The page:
To close the open top of the bag 10, the flap 20 with the attached adhesive strip 24 is folded along line 28 (see FIGURES 3 and 5) and is pressed against the front wall of the bag 10. The thin film 12 thus is pressed into the holes 22 and against the adhesive surface 26 in the holes as is shown in FIGURE 5. The adhesive connection between theistrip 24 and the front bag wall is strong enough to hold the bag 10 closed despite considerable stress from the bulging contents of the bag.
To reopen the bag, the flap `20 and strip 24 are grasped with the fingers along the lower or outermost edge 30 of those members and are pulled loose from the front Wall of the bag. The holes 22 are located such that a small strip of plastic remains between each hole and the edge 30, thus providing a convenient finger-grip strip. Because strip 24 is pulled into holes 22 by the adhesive, the fingergrip strip tends to bend slightly outward'as shown in FIGURE 5, thus making it easy togrip.
Advantageously, the pressure-sensitive adhesive 26 is non-setting and tacky, and has good adhesive strength. However, it is preferably not aggressively adhesive `since too much adhesion may result in a tearing of the polyethylene when the ap is removed from contact with the wall 12. An adhesive which has been found to have the above desirable properties and is particularly suitable for use in bags of this invention is the pressure-sensitive adhesive designated #539-16-1 and fsold by F. P. Bartlett & Co. However, similar adhesives are readily available and are widely used, for example, in `sealing the ends of bread wrappers. Since such adhesives have a relatively long life, the bag 10 may be opened and closed many times.
The bag 32 shown in FIGURE 6 is like the bag shown in FIGURES 1 through 5 except thatino strip 24 is used. Instead, the flap 20 is made longer, the adhesive 26 is coated upon a portion of flap 20 located inwardly from holes 22, and the outer portion of ilap 20 is folded over along line 34 so that the portion of ap 20 with holes V22 in it overlies and adheres to adhesive 26. To close bag 32, .the ilap 20 is folded over upon and pressed against the front wall of the bag. The front bag Wall adheres to the adhesive 26 in holes 22 in the manner described above, :thus providing an easily opened and re-sealed plastic bag.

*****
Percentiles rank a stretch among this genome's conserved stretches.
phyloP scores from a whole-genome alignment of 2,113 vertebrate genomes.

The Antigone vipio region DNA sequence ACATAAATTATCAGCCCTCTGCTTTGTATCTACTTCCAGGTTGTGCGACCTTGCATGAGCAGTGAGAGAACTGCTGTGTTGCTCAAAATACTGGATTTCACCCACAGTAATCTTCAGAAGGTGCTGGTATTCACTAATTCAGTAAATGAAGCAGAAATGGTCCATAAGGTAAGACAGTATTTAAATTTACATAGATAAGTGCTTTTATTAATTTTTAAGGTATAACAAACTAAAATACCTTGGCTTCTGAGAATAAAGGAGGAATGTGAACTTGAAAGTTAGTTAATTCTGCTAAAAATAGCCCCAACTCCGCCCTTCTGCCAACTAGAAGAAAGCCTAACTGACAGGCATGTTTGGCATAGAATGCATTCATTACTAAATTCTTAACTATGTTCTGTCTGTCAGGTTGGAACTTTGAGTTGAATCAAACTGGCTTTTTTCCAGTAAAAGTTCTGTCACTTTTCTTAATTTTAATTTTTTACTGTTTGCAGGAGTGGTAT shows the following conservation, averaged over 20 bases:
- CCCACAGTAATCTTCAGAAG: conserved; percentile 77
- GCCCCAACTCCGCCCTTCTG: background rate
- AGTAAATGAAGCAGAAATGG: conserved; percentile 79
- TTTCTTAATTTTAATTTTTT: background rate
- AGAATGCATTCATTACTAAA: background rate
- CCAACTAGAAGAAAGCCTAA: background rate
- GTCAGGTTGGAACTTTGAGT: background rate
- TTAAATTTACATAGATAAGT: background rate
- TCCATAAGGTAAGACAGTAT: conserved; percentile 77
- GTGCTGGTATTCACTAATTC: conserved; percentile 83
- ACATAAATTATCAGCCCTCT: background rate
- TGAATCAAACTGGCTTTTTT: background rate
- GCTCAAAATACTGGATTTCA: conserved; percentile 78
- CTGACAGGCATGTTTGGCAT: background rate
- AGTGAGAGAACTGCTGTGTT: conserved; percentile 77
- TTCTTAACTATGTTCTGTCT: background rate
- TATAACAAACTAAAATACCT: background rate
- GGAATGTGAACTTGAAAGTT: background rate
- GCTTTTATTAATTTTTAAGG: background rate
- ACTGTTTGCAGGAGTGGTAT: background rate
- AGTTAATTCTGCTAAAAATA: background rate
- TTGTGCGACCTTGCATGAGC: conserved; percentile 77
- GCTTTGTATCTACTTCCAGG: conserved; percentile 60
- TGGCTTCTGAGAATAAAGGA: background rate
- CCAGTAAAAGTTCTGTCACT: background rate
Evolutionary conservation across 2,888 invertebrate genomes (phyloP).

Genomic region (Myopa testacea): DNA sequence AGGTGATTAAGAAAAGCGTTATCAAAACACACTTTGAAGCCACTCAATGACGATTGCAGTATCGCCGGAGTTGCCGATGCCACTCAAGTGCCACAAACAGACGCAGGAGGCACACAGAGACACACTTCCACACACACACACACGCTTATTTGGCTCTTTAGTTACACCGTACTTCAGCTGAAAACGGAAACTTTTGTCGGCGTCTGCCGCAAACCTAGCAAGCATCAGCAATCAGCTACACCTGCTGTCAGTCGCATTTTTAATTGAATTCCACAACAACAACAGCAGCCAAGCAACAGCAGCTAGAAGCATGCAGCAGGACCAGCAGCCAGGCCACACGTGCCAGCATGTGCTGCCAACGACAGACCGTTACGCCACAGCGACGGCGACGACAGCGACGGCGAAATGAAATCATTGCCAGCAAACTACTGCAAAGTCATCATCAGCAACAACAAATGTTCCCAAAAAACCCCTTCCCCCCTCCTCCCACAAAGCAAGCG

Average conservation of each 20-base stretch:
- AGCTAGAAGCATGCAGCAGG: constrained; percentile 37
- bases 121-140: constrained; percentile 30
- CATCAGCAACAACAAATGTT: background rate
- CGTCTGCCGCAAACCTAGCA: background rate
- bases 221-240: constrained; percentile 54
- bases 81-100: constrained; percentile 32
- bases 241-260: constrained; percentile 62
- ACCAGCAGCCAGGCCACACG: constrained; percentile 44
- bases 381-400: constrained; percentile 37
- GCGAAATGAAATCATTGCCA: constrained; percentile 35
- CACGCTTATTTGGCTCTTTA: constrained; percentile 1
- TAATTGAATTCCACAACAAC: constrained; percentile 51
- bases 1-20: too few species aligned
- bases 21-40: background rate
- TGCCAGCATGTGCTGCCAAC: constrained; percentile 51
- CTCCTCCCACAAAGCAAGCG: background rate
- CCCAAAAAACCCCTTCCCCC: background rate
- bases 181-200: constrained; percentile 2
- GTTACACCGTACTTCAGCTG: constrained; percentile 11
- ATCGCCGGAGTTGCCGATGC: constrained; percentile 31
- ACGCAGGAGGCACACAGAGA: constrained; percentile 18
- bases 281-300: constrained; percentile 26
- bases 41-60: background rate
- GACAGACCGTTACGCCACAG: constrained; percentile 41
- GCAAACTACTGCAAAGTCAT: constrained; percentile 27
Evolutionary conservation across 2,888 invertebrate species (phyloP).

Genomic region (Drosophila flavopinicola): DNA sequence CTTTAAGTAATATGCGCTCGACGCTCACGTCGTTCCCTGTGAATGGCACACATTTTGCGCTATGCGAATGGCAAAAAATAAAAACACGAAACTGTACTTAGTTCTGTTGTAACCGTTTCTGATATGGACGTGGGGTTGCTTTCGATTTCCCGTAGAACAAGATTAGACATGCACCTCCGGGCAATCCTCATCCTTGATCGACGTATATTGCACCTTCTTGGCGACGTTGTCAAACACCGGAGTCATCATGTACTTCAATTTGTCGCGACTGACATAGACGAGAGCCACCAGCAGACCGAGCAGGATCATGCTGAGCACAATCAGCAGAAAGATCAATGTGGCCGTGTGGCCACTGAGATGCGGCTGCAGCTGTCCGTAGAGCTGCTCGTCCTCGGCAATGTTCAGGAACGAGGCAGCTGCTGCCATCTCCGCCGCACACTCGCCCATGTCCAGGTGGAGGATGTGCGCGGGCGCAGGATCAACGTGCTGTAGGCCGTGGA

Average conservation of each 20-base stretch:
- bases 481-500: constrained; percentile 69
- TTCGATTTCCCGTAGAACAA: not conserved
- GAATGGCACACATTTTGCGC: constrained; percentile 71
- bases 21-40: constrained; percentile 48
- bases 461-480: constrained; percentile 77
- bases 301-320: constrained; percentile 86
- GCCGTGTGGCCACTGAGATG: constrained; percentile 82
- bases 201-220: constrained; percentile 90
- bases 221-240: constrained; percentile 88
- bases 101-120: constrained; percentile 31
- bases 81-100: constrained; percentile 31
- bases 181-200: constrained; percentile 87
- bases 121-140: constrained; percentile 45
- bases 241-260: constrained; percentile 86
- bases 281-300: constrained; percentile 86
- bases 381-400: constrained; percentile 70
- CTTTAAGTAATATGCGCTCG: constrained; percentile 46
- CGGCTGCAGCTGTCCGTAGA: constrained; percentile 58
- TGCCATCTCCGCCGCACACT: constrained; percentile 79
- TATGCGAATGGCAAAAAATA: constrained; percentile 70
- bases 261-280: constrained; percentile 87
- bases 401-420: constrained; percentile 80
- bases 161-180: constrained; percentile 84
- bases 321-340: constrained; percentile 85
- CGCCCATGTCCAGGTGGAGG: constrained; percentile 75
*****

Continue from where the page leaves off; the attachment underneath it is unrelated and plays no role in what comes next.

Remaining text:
While only two-wall bags have been shown in the illustrated embodiments, it is to be understood that sidewalls may be added t-o the bag structures without departing from the teachings ofthe present invention. In addition, it should be understood that various different flexible plastic materials can be used in containers of the present invention, including cellophane, paper and other traditional bag materials, as well as polyethylene and other modern materials.
The above description of the invention is intended to be illustrative and not limiting. Various changes or mod-ilications in the embodiments described may occur to those skilled in the art and these can be made without departing from the spirit or scope of the invent-ion as set forth in the claim.
Patented-June 21, 1966 t i I claim:
A reclosable bag of exible plastic material, said bag having two opposing walls defining a bag opening, a projecting ap portion on one of said walls at said bag opening, said ap having at least one gap near its outermost edge and a strip of pressure-sensitive adhesive on said ap inwardly from said gap, said flap being folded over upon itself with said gap overlying'said adhesive strip and with the bag material adjacent said gap adherent to said strip, said folded-over ap being foldable over the other of said walls so that said other wall adheres tothe adhesive left uncovered by said gap and eects the closing of said bag opening.
References Cited by'the Examiner UNITED STATES PATENTS 3,079,066 2/1963 Roop i.-- 229-62 1/1937 swift s 229-80'
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|U.S. Classification||383/86, 383/211|